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OSS 117: Lost in Rio
101 min.
Michel Hazanavicius
Action, Crime, Adventure, Comedy
Rating *
Votes *
6.6% (1:15)
* View IMDb information

Top comments

  1. Lumen's avatar


    So good, so French! Obviously, most of the jokes only work if you are French, or have a good knowledge of 20th century France.
    Jean Dujardin comes back in his role as 117, now it's the 1960's, references to Hitchcock, French nouvelle vague, and of course James Bond. The world has changed, and continues to change. And of course, OSS 117 has not changed and is not willing to. He is still the typical racist and sexist, and completely unaware that he is. Although good-hearted, he sticks to his easy ignorance. And that old fashioned clumsiness makes the comedy so great (for those finding the film offensive, I think you really miss the point, especially since the filmmaker is from Jewish origins). It looks like they put Clark Gable straight from GWTW in the age of hippies, sexual liberation and increasing equality.
    Only flaw is the actress playing Dolores, she is almost painful to watch, stiff, insecure, never funny (I know she was meant to say some of her chilling answers, but still).
    7 years 11 months ago
  2. Siskoid's avatar


    Jean Dujardin returns for a second O.S.S. 117 film, Rio ne répond plus (Lost in Rio), advancing the timeline by almost a decade to spoof the films of the late 60s rather than the first film's "Dr. No" look. So the camera is more mobile, locations are used more prominently than sets, there's blatant day for night, and a hysterical over-use of split screen effects. It's fairly amusing, but double-one 7's racist, sexist and here anti-Semitic dialog, though it comes from an innocently ignorant place (as per the first film's Islamophobia), is something that seems to play a lot better in France than here. It's supposed to satirize the old guard's insensitivity (like Mad Men does), but will make most audiences groan more than laugh even if other characters all think 117 is an idiot. The story, about the search for a Nazi hiding in South America is better plotted and easier to follow than the first film's, at least, and it ends in a crazy sequence that borrows liberally from Hitchcock, which movie fans will appreciate. Don't know how it plays to English-speaking audiences, but some of the best chuckles were French-language puns. Mileage will vary. 8 years 2 months ago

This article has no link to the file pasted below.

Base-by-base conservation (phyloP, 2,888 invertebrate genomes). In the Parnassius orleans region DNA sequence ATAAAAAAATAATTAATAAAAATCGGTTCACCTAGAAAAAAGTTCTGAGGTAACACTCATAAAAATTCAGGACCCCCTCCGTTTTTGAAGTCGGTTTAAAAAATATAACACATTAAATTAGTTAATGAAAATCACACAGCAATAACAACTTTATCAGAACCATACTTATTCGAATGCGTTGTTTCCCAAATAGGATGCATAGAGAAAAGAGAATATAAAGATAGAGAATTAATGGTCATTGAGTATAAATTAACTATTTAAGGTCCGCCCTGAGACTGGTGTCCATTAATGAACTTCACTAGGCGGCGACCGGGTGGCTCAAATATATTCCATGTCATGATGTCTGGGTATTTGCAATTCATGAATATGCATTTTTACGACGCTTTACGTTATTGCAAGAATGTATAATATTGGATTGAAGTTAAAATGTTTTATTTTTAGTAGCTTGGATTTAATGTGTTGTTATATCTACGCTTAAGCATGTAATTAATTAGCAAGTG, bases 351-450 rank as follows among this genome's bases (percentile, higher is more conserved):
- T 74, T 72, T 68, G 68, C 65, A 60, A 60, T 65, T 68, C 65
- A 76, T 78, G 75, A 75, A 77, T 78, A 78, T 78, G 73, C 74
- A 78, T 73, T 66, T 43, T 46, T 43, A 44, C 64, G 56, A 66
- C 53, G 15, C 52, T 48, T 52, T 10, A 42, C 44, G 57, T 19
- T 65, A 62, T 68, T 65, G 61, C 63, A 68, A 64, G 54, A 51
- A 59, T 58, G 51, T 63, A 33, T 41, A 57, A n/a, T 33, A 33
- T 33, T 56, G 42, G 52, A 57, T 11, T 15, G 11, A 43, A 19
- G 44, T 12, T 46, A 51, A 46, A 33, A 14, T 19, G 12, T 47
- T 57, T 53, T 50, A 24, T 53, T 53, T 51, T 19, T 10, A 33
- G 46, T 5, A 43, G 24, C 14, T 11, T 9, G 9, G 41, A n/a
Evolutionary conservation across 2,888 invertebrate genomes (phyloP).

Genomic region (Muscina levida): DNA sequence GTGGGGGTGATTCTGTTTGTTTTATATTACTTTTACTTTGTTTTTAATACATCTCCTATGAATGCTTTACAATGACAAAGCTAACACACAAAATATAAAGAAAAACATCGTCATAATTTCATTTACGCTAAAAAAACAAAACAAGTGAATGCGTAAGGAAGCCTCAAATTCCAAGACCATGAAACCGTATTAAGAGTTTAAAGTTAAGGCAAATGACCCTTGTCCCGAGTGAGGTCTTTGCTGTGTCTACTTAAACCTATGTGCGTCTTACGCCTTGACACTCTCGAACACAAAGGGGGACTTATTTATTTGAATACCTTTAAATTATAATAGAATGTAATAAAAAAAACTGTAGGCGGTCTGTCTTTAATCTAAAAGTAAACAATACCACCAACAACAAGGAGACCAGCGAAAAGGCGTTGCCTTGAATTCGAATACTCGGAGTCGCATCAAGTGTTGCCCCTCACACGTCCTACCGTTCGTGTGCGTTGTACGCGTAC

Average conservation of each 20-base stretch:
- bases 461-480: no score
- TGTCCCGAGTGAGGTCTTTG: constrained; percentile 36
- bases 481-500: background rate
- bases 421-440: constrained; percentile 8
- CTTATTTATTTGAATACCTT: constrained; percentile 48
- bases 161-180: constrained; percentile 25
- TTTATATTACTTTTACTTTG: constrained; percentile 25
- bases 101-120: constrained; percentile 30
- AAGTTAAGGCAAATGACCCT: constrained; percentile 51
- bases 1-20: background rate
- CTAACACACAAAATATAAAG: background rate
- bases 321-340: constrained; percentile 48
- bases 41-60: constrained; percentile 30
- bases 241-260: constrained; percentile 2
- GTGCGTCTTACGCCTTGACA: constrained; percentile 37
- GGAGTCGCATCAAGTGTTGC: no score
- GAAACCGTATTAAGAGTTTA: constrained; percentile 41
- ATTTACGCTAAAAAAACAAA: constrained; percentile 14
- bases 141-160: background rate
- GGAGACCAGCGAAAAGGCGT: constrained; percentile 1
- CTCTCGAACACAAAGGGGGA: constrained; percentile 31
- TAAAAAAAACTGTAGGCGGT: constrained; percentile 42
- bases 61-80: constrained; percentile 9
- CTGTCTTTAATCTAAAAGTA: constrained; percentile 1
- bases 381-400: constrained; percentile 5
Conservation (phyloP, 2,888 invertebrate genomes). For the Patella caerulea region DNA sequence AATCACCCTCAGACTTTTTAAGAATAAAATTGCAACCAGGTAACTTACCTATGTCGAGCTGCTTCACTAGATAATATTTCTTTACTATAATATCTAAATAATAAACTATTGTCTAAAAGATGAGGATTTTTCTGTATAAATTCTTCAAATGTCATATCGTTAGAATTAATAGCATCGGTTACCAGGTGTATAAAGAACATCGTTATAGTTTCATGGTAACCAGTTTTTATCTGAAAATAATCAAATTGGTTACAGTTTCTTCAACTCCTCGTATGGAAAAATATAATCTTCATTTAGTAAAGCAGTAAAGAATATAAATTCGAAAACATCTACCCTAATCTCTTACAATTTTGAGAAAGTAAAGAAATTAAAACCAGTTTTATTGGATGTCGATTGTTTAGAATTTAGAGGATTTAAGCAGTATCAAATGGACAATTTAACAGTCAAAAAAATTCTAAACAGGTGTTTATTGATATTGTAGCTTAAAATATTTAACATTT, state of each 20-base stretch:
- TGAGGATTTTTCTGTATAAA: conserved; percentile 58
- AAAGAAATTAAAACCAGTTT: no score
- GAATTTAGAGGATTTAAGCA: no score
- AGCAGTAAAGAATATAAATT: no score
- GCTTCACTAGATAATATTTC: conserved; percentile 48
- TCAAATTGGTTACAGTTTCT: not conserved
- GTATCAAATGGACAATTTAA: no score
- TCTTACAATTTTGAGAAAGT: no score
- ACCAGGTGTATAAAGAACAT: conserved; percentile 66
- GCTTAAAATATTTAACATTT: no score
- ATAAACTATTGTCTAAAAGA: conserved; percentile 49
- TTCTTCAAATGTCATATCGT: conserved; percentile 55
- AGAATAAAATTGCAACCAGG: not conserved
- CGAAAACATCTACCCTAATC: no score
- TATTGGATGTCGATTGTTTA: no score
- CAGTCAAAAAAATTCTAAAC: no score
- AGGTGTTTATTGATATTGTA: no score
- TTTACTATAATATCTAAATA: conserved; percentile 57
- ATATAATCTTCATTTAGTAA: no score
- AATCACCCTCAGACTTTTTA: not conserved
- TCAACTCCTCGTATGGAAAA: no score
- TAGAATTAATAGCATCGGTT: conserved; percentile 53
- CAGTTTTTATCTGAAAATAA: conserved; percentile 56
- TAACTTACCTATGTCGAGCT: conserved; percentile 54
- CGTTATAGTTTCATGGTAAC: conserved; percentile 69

3. VVKT's avatar


    Better directed than the first one! 8 years 2 months ago
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